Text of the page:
Ms. Ezzy pointed out that while most areas suffer from a housing shortage, regional Victoria has 15% more homes on the market than average. Despite cost-of-living concerns, high interest rates, and low consumer sentiment generally correlating with a falling market, the current mismatch between supply and demand is driving prices up.

Western Australia Leading Growth: WA properties are outperforming other regions, with Queensland following closely behind. Notable growth in Queensland includes regions like Gladstone, Emerald, and Rockhampton, where property values have surged by about 16% over the past year.

Contradictory Trends: Despite several economic indicators suggesting a potential market decline, the persistent demand-supply imbalance is propelling property values higher.

Conclusion

The soaring rental and property prices across Australia’s regions highlight the growing challenges in the housing market. While some regions experience remarkable growth, affordability remains a critical concern, exacerbated by high interest rates and a consistent demand-supply mismatch. As the market continues to evolve, stakeholders must balance profitability with the pressing need for affordable housing solutions.

 

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Uneven Price Growth Reshuffles Rankings of Australia’s Most Expensive Cities

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Uneven Price Growth Reshuffles Rankings of Australia’s Most Expensive Cities

 

In the ever-evolving landscape of Australia’s real estate market, Brisbane has emerged as the country’s second-most expensive city, following a surge in home prices that propelled the Queensland capital to new record highs. According to the PropTrack Home Price Index, property prices continued their upward trajectory in May, with the median home value across Australia reaching unprecedented levels, showcasing the enduring strength of the housing sector despite broader economic fluctuations.

The latest data reveals a varied picture across the nation’s capital cities, with six cities witnessing increases in home values, while four—Sydney, Brisbane, Perth, and Adelaide—set new price records. Brisbane’s remarkable ascent in the rankings signals a reshuffling of the hierarchy among Australia’s capitals, with the city now sharing the title of the nation’s second-most expensive capital with Canberra. Both cities boast a median home value of $834,000, encompassing both houses and units.

Brisbane’s rapid rise to prominence reflects robust price growth, with values soaring by 0.67% in May alone. This surge has catapulted the city’s housing market into the upper echelons of Australia’s real estate landscape, outpacing even Melbourne’s values for the first time in over a decade. The factors driving this unprecedented growth include heightened demand fuelled by interstate migration, coupled with a limited supply of available properties—a combination that has propelled Brisbane to the forefront of the nation’s housing market.

Concurrently, Canberra experienced a marginal decline of 0.21% in home values during the same period, contributing to the parity between the two cities. However, upon closer examination of property types, Canberra’s houses retain their premium status, commanding a median value of $961,000, compared to Brisbane’s $930,000. Conversely, Brisbane’s units have surpassed those in Canberra, with a median value of $632,000, outpacing Canberra’s $605,000—a testament to the evolving dynamics of urban housing preferences and affordability constraints.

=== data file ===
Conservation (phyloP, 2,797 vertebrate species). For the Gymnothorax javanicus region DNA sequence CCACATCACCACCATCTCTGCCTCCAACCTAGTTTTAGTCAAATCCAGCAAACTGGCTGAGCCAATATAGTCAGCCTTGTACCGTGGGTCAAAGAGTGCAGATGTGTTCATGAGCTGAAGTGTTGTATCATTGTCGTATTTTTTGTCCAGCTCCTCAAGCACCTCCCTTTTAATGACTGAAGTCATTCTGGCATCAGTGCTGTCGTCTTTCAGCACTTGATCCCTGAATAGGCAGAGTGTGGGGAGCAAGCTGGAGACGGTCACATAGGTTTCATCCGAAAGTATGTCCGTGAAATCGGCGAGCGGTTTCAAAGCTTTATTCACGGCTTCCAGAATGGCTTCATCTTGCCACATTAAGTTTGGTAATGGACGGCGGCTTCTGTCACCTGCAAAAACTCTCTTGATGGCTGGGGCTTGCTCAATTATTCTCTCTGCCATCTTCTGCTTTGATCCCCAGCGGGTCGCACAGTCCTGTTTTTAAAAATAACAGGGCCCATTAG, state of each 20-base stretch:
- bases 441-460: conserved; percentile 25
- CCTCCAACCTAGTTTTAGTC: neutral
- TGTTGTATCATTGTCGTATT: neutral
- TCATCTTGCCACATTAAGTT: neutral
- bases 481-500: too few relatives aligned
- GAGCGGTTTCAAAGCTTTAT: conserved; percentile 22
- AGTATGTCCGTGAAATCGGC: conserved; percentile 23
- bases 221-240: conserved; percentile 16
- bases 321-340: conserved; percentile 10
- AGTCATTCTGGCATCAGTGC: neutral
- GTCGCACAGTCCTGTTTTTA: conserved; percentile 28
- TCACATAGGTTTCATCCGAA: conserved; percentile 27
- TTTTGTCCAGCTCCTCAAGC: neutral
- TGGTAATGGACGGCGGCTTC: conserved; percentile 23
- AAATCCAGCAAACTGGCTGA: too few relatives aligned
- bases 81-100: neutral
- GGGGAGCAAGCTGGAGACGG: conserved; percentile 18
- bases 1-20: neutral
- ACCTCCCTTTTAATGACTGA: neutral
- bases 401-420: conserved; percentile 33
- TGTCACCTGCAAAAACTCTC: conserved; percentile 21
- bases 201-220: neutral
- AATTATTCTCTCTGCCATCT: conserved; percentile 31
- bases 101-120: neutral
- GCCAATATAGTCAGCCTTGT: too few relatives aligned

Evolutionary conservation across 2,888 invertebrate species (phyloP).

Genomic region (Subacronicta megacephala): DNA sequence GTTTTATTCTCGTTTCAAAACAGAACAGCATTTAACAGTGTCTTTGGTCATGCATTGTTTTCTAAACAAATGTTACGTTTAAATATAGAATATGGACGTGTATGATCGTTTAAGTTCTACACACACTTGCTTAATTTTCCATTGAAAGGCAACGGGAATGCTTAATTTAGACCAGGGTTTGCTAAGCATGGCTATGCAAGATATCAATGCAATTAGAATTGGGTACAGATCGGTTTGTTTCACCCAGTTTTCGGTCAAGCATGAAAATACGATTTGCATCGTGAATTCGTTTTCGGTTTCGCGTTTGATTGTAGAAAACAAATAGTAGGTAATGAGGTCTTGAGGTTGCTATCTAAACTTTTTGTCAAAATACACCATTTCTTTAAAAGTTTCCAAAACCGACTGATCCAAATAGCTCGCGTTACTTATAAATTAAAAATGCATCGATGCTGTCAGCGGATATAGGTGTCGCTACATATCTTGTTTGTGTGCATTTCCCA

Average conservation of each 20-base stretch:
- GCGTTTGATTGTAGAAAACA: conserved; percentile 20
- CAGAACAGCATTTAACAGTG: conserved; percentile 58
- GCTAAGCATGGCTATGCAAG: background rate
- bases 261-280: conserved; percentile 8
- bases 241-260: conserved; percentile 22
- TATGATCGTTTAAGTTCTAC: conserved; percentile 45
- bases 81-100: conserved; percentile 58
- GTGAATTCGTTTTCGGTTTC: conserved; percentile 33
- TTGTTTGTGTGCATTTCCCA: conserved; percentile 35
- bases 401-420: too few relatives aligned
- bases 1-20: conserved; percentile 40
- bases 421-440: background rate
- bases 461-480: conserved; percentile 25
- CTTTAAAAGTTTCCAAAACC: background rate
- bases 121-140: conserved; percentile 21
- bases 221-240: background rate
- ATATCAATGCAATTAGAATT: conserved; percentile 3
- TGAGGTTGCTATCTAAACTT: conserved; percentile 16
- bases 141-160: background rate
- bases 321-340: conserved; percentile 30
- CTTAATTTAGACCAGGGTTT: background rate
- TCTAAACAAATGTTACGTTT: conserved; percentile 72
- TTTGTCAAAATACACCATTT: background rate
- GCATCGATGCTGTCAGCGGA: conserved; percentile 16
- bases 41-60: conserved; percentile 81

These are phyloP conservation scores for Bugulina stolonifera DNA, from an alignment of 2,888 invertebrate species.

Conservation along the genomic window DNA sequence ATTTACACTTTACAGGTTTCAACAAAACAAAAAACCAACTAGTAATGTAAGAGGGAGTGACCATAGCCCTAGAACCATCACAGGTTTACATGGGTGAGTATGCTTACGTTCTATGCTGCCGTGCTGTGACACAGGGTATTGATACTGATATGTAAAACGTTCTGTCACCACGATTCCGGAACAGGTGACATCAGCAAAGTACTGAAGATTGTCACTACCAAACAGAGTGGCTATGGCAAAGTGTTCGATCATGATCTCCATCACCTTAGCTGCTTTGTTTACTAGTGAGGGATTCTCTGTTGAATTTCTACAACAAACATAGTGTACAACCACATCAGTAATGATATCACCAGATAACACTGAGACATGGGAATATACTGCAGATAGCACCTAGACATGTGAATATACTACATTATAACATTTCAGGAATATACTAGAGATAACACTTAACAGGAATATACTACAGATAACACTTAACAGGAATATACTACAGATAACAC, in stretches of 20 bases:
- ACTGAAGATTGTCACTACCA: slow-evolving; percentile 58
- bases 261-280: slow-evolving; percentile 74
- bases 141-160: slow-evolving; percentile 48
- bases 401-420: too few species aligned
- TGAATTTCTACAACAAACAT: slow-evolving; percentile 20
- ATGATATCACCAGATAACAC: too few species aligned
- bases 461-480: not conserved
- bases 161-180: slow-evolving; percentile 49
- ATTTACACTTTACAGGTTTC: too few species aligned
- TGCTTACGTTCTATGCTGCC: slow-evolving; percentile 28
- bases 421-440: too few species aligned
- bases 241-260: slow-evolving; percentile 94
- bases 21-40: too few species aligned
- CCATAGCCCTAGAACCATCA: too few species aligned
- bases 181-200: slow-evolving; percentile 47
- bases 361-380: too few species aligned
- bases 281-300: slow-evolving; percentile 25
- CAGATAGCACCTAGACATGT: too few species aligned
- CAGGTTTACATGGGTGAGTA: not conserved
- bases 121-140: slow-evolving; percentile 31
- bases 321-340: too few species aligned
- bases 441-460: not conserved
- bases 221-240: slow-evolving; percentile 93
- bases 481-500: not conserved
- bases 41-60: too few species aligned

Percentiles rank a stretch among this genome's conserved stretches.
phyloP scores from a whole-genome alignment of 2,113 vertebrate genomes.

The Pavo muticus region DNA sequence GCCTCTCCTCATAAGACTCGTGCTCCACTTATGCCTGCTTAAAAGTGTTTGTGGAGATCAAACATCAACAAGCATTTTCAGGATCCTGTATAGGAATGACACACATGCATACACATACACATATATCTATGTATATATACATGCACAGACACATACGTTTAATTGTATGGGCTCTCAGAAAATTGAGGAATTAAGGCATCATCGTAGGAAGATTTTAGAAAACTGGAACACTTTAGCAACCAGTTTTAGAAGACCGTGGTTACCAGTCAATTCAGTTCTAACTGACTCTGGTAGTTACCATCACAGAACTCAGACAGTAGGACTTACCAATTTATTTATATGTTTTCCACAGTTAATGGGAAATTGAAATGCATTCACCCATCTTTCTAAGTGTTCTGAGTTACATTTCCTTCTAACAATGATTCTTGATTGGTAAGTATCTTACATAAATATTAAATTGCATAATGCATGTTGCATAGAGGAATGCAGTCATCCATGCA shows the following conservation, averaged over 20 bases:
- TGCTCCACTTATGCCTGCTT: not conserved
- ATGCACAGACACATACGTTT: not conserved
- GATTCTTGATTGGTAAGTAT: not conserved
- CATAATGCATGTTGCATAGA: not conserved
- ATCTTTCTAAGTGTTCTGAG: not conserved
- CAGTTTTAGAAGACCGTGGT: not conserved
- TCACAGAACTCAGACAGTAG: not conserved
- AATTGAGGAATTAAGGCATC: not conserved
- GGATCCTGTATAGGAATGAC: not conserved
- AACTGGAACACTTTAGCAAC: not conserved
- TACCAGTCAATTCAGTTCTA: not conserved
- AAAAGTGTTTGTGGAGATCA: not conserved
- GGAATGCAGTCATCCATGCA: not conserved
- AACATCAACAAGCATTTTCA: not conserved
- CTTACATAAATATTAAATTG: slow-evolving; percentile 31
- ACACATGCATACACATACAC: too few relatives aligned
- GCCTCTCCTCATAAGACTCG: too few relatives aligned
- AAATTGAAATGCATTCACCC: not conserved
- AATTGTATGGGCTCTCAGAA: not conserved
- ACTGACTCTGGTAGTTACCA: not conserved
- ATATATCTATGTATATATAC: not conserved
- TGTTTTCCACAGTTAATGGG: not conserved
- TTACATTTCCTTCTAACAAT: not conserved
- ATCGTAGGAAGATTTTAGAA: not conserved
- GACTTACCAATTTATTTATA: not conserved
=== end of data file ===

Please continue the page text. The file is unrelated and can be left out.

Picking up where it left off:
Despite Brisbane’s meteoric rise, Sydney maintains its status as Australia’s most expensive city, with prices rising by 0.42% in May, marking an impressive 7% increase over the past year. However, the pace of growth has moderated since February, as an influx of listings has provided buyers with increased options, albeit against the backdrop of persistently strong demand.

Looking ahead, the outlook for Australia’s housing market remains positive, albeit with a tempered pace of growth. According to PropTrack senior economist Eleanor Creagh, the market continues to grapple with supply-demand imbalances, population growth dynamics, and tightening rental markets. Nevertheless, further price appreciation is anticipated in the coming months, albeit at a moderated pace relative to earlier in the year.

Beyond the metropolitan hubs, regional disparities in price growth emerge as a defining feature of Australia’s housing landscape. Perth emerges as the standout performer, with prices soaring by 20.58% over the past year, driven by robust buyer demand amidst constrained supply conditions. Similarly, Adelaide witnesses substantial price growth, buoyed by its comparative affordability and robust demand dynamics in the city’s northern precincts.

Conversely, Hobart’s housing market faces headwinds, with prices declining marginally, indicative of a protracted recovery from previous downturns. Yet, regional Tasmania presents a stark contrast, with home values reaching new peaks, underscoring the resilience and divergent trajectories within the broader Tasmanian property market.

In sum, Australia’s housing market undergoes a paradigm shift, with Brisbane’s ascent to the echelons of the nation’s priciest cities emblematic of the dynamic forces reshaping urban housing dynamics. As the sector navigates evolving demand-supply dynamics and regional nuances, the trajectory of Australia’s housing market remains a pivotal determinant of broader economic resilience and prosperity.